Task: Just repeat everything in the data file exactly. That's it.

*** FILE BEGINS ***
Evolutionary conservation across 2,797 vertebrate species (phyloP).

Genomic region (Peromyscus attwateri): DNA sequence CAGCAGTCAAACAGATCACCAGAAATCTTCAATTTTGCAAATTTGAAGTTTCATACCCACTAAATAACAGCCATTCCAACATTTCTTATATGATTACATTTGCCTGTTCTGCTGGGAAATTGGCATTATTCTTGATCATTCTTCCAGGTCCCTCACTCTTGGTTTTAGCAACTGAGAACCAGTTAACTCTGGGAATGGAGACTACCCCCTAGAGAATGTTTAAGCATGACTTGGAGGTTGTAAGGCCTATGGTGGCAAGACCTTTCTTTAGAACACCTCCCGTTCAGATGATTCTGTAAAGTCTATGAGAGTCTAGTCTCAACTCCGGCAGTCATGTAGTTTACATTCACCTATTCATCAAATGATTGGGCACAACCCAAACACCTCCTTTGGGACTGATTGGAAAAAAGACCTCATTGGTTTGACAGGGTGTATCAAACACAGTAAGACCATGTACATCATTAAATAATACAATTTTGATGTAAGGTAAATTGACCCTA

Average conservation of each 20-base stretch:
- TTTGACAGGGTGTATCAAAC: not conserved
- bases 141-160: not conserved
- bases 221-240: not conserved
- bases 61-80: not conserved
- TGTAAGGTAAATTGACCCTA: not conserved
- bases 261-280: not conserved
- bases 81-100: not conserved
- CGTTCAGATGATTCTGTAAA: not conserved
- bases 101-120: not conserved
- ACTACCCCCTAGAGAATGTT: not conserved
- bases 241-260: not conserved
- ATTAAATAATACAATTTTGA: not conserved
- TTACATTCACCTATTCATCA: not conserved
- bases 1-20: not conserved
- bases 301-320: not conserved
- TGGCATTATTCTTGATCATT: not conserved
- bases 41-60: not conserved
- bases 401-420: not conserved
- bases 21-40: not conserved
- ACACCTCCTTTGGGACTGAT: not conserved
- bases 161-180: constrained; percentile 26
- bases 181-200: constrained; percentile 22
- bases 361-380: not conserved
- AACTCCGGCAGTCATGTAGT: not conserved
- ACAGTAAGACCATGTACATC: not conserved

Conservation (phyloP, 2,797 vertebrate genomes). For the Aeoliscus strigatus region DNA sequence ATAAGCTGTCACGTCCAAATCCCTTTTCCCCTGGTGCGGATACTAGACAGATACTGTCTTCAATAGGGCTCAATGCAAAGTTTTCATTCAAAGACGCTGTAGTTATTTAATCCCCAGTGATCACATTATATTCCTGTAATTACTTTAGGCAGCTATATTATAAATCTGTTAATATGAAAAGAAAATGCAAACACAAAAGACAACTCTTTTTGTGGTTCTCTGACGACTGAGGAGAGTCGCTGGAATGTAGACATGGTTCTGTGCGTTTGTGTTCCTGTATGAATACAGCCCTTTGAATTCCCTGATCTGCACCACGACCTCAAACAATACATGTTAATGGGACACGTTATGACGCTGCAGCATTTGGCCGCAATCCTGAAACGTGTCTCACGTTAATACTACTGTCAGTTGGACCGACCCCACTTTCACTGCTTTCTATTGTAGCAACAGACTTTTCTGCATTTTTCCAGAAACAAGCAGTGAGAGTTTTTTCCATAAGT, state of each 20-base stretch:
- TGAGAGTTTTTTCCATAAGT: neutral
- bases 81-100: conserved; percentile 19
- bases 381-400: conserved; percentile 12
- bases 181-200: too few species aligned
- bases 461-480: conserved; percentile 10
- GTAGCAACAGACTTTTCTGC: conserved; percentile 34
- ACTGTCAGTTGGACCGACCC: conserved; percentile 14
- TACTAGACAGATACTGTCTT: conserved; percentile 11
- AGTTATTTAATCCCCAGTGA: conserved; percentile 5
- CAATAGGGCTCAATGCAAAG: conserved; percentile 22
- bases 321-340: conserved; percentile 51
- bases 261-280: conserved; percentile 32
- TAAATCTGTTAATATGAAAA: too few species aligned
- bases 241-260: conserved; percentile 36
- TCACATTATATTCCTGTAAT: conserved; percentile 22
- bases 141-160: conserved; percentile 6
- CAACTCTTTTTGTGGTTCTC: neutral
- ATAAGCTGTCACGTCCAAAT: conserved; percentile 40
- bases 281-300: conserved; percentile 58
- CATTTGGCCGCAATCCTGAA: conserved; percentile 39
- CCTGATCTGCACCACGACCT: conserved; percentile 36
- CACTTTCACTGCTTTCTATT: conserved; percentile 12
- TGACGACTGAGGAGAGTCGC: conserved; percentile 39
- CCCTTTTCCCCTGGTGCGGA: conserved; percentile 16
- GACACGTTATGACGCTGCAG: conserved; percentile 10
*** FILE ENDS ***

Evolutionary conservation across 2,797 vertebrate species (phyloP).

Genomic region (Peromyscus attwateri): DNA sequence CAGCAGTCAAACAGATCACCAGAAATCTTCAATTTTGCAAATTTGAAGTTTCATACCCACTAAATAACAGCCATTCCAACATTTCTTATATGATTACATTTGCCTGTTCTGCTGGGAAATTGGCATTATTCTTGATCATTCTTCCAGGTCCCTCACTCTTGGTTTTAGCAACTGAGAACCAGTTAACTCTGGGAATGGAGACTACCCCCTAGAGAATGTTTAAGCATGACTTGGAGGTTGTAAGGCCTATGGTGGCAAGACCTTTCTTTAGAACACCTCCCGTTCAGATGATTCTGTAAAGTCTATGAGAGTCTAGTCTCAACTCCGGCAGTCATGTAGTTTACATTCACCTATTCATCAAATGATTGGGCACAACCCAAACACCTCCTTTGGGACTGATTGGAAAAAAGACCTCATTGGTTTGACAGGGTGTATCAAACACAGTAAGACCATGTACATCATTAAATAATACAATTTTGATGTAAGGTAAATTGACCCTA

Average conservation of each 20-base stretch:
- TTTGACAGGGTGTATCAAAC: not conserved
- bases 141-160: not conserved
- bases 221-240: not conserved
- bases 61-80: not conserved
- TGTAAGGTAAATTGACCCTA: not conserved
- bases 261-280: not conserved
- bases 81-100: not conserved
- CGTTCAGATGATTCTGTAAA: not conserved
- bases 101-120: not conserved
- ACTACCCCCTAGAGAATGTT: not conserved
- bases 241-260: not conserved
- ATTAAATAATACAATTTTGA: not conserved
- TTACATTCACCTATTCATCA: not conserved
- bases 1-20: not conserved
- bases 301-320: not conserved
- TGGCATTATTCTTGATCATT: not conserved
- bases 41-60: not conserved
- bases 401-420: not conserved
- bases 21-40: not conserved
- ACACCTCCTTTGGGACTGAT: not conserved
- bases 161-180: constrained; percentile 26
- bases 181-200: constrained; percentile 22
- bases 361-380: not conserved
- AACTCCGGCAGTCATGTAGT: not conserved
- ACAGTAAGACCATGTACATC: not conserved

Conservation (phyloP, 2,797 vertebrate genomes). For the Aeoliscus strigatus region DNA sequence ATAAGCTGTCACGTCCAAATCCCTTTTCCCCTGGTGCGGATACTAGACAGATACTGTCTTCAATAGGGCTCAATGCAAAGTTTTCATTCAAAGACGCTGTAGTTATTTAATCCCCAGTGATCACATTATATTCCTGTAATTACTTTAGGCAGCTATATTATAAATCTGTTAATATGAAAAGAAAATGCAAACACAAAAGACAACTCTTTTTGTGGTTCTCTGACGACTGAGGAGAGTCGCTGGAATGTAGACATGGTTCTGTGCGTTTGTGTTCCTGTATGAATACAGCCCTTTGAATTCCCTGATCTGCACCACGACCTCAAACAATACATGTTAATGGGACACGTTATGACGCTGCAGCATTTGGCCGCAATCCTGAAACGTGTCTCACGTTAATACTACTGTCAGTTGGACCGACCCCACTTTCACTGCTTTCTATTGTAGCAACAGACTTTTCTGCATTTTTCCAGAAACAAGCAGTGAGAGTTTTTTCCATAAGT, state of each 20-base stretch:
- TGAGAGTTTTTTCCATAAGT: neutral
- bases 81-100: conserved; percentile 19
- bases 381-400: conserved; percentile 12
- bases 181-200: too few species aligned
- bases 461-480: conserved; percentile 10
- GTAGCAACAGACTTTTCTGC: conserved; percentile 34
- ACTGTCAGTTGGACCGACCC: conserved; percentile 14
- TACTAGACAGATACTGTCTT: conserved; percentile 11
- AGTTATTTAATCCCCAGTGA: conserved; percentile 5
- CAATAGGGCTCAATGCAAAG: conserved; percentile 22
- bases 321-340: conserved; percentile 51
- bases 261-280: conserved; percentile 32
- TAAATCTGTTAATATGAAAA: too few species aligned
- bases 241-260: conserved; percentile 36
- TCACATTATATTCCTGTAAT: conserved; percentile 22
- bases 141-160: conserved; percentile 6
- CAACTCTTTTTGTGGTTCTC: neutral
- ATAAGCTGTCACGTCCAAAT: conserved; percentile 40
- bases 281-300: conserved; percentile 58
- CATTTGGCCGCAATCCTGAA: conserved; percentile 39
- CCTGATCTGCACCACGACCT: conserved; percentile 36
- CACTTTCACTGCTTTCTATT: conserved; percentile 12
- TGACGACTGAGGAGAGTCGC: conserved; percentile 39
- CCCTTTTCCCCTGGTGCGGA: conserved; percentile 16
- GACACGTTATGACGCTGCAG: conserved; percentile 10